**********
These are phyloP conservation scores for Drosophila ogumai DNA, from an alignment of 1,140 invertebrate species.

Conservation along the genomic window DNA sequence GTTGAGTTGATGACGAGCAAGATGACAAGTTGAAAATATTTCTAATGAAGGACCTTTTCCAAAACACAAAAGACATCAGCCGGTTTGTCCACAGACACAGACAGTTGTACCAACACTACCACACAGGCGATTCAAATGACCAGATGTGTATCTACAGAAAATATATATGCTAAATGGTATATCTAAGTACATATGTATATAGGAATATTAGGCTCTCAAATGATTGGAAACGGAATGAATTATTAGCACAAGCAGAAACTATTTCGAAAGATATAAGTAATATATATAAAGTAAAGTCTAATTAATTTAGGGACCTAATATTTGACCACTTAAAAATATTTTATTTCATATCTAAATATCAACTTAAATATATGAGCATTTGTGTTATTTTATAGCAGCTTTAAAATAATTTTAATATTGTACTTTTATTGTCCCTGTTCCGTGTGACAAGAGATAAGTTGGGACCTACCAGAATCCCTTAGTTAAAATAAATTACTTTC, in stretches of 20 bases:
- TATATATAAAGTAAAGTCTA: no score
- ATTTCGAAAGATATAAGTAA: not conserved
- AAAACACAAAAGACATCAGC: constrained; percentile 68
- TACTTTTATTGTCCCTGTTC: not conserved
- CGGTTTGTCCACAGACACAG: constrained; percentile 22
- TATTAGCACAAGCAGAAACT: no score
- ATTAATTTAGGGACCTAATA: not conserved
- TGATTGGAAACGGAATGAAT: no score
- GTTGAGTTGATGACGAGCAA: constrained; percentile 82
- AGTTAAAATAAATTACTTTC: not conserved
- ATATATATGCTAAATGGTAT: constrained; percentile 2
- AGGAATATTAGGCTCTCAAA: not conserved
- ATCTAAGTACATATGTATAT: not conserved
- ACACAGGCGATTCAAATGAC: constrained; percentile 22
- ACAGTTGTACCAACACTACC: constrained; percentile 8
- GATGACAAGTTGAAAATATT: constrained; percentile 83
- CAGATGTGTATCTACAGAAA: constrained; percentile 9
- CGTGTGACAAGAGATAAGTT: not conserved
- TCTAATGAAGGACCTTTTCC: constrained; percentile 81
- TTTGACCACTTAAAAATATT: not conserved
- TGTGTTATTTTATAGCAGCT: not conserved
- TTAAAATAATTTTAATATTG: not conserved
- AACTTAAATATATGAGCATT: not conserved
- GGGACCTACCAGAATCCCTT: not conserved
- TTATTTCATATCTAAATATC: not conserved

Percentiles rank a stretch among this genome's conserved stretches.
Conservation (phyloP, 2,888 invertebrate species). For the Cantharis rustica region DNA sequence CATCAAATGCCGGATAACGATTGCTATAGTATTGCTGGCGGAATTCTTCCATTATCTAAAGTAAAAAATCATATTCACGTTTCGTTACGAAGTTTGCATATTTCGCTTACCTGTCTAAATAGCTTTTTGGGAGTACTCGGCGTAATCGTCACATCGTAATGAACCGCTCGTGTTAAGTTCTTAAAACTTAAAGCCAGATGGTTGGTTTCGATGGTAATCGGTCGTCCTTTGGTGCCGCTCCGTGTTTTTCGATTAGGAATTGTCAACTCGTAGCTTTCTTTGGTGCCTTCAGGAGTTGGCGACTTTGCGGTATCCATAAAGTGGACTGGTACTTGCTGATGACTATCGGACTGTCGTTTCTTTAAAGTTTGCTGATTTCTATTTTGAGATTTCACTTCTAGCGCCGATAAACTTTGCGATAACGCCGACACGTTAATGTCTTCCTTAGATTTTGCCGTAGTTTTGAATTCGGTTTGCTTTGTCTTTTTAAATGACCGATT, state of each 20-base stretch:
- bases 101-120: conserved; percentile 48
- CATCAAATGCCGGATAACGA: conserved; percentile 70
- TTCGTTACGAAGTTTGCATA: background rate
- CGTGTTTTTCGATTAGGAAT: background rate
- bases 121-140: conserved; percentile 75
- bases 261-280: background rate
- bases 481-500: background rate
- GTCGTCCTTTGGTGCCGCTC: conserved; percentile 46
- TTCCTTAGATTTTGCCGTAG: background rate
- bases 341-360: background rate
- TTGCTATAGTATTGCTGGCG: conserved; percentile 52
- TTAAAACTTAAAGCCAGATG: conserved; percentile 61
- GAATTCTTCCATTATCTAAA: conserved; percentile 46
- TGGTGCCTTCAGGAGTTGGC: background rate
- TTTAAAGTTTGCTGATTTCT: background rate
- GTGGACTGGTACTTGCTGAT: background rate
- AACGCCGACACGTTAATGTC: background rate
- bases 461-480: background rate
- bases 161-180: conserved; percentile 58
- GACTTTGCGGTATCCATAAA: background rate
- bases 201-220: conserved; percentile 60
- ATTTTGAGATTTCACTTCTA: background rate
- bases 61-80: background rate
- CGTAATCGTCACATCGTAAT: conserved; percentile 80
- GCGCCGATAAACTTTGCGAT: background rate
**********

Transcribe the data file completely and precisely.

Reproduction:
These are phyloP conservation scores for Drosophila ogumai DNA, from an alignment of 1,140 invertebrate species.

Conservation along the genomic window DNA sequence GTTGAGTTGATGACGAGCAAGATGACAAGTTGAAAATATTTCTAATGAAGGACCTTTTCCAAAACACAAAAGACATCAGCCGGTTTGTCCACAGACACAGACAGTTGTACCAACACTACCACACAGGCGATTCAAATGACCAGATGTGTATCTACAGAAAATATATATGCTAAATGGTATATCTAAGTACATATGTATATAGGAATATTAGGCTCTCAAATGATTGGAAACGGAATGAATTATTAGCACAAGCAGAAACTATTTCGAAAGATATAAGTAATATATATAAAGTAAAGTCTAATTAATTTAGGGACCTAATATTTGACCACTTAAAAATATTTTATTTCATATCTAAATATCAACTTAAATATATGAGCATTTGTGTTATTTTATAGCAGCTTTAAAATAATTTTAATATTGTACTTTTATTGTCCCTGTTCCGTGTGACAAGAGATAAGTTGGGACCTACCAGAATCCCTTAGTTAAAATAAATTACTTTC, in stretches of 20 bases:
- TATATATAAAGTAAAGTCTA: no score
- ATTTCGAAAGATATAAGTAA: not conserved
- AAAACACAAAAGACATCAGC: constrained; percentile 68
- TACTTTTATTGTCCCTGTTC: not conserved
- CGGTTTGTCCACAGACACAG: constrained; percentile 22
- TATTAGCACAAGCAGAAACT: no score
- ATTAATTTAGGGACCTAATA: not conserved
- TGATTGGAAACGGAATGAAT: no score
- GTTGAGTTGATGACGAGCAA: constrained; percentile 82
- AGTTAAAATAAATTACTTTC: not conserved
- ATATATATGCTAAATGGTAT: constrained; percentile 2
- AGGAATATTAGGCTCTCAAA: not conserved
- ATCTAAGTACATATGTATAT: not conserved
- ACACAGGCGATTCAAATGAC: constrained; percentile 22
- ACAGTTGTACCAACACTACC: constrained; percentile 8
- GATGACAAGTTGAAAATATT: constrained; percentile 83
- CAGATGTGTATCTACAGAAA: constrained; percentile 9
- CGTGTGACAAGAGATAAGTT: not conserved
- TCTAATGAAGGACCTTTTCC: constrained; percentile 81
- TTTGACCACTTAAAAATATT: not conserved
- TGTGTTATTTTATAGCAGCT: not conserved
- TTAAAATAATTTTAATATTG: not conserved
- AACTTAAATATATGAGCATT: not conserved
- GGGACCTACCAGAATCCCTT: not conserved
- TTATTTCATATCTAAATATC: not conserved

Percentiles rank a stretch among this genome's conserved stretches.
Conservation (phyloP, 2,888 invertebrate species). For the Cantharis rustica region DNA sequence CATCAAATGCCGGATAACGATTGCTATAGTATTGCTGGCGGAATTCTTCCATTATCTAAAGTAAAAAATCATATTCACGTTTCGTTACGAAGTTTGCATATTTCGCTTACCTGTCTAAATAGCTTTTTGGGAGTACTCGGCGTAATCGTCACATCGTAATGAACCGCTCGTGTTAAGTTCTTAAAACTTAAAGCCAGATGGTTGGTTTCGATGGTAATCGGTCGTCCTTTGGTGCCGCTCCGTGTTTTTCGATTAGGAATTGTCAACTCGTAGCTTTCTTTGGTGCCTTCAGGAGTTGGCGACTTTGCGGTATCCATAAAGTGGACTGGTACTTGCTGATGACTATCGGACTGTCGTTTCTTTAAAGTTTGCTGATTTCTATTTTGAGATTTCACTTCTAGCGCCGATAAACTTTGCGATAACGCCGACACGTTAATGTCTTCCTTAGATTTTGCCGTAGTTTTGAATTCGGTTTGCTTTGTCTTTTTAAATGACCGATT, state of each 20-base stretch:
- bases 101-120: conserved; percentile 48
- CATCAAATGCCGGATAACGA: conserved; percentile 70
- TTCGTTACGAAGTTTGCATA: background rate
- CGTGTTTTTCGATTAGGAAT: background rate
- bases 121-140: conserved; percentile 75
- bases 261-280: background rate
- bases 481-500: background rate
- GTCGTCCTTTGGTGCCGCTC: conserved; percentile 46
- TTCCTTAGATTTTGCCGTAG: background rate
- bases 341-360: background rate
- TTGCTATAGTATTGCTGGCG: conserved; percentile 52
- TTAAAACTTAAAGCCAGATG: conserved; percentile 61
- GAATTCTTCCATTATCTAAA: conserved; percentile 46
- TGGTGCCTTCAGGAGTTGGC: background rate
- TTTAAAGTTTGCTGATTTCT: background rate
- GTGGACTGGTACTTGCTGAT: background rate
- AACGCCGACACGTTAATGTC: background rate
- bases 461-480: background rate
- bases 161-180: conserved; percentile 58
- GACTTTGCGGTATCCATAAA: background rate
- bases 201-220: conserved; percentile 60
- ATTTTGAGATTTCACTTCTA: background rate
- bases 61-80: background rate
- CGTAATCGTCACATCGTAAT: conserved; percentile 80
- GCGCCGATAAACTTTGCGAT: background rate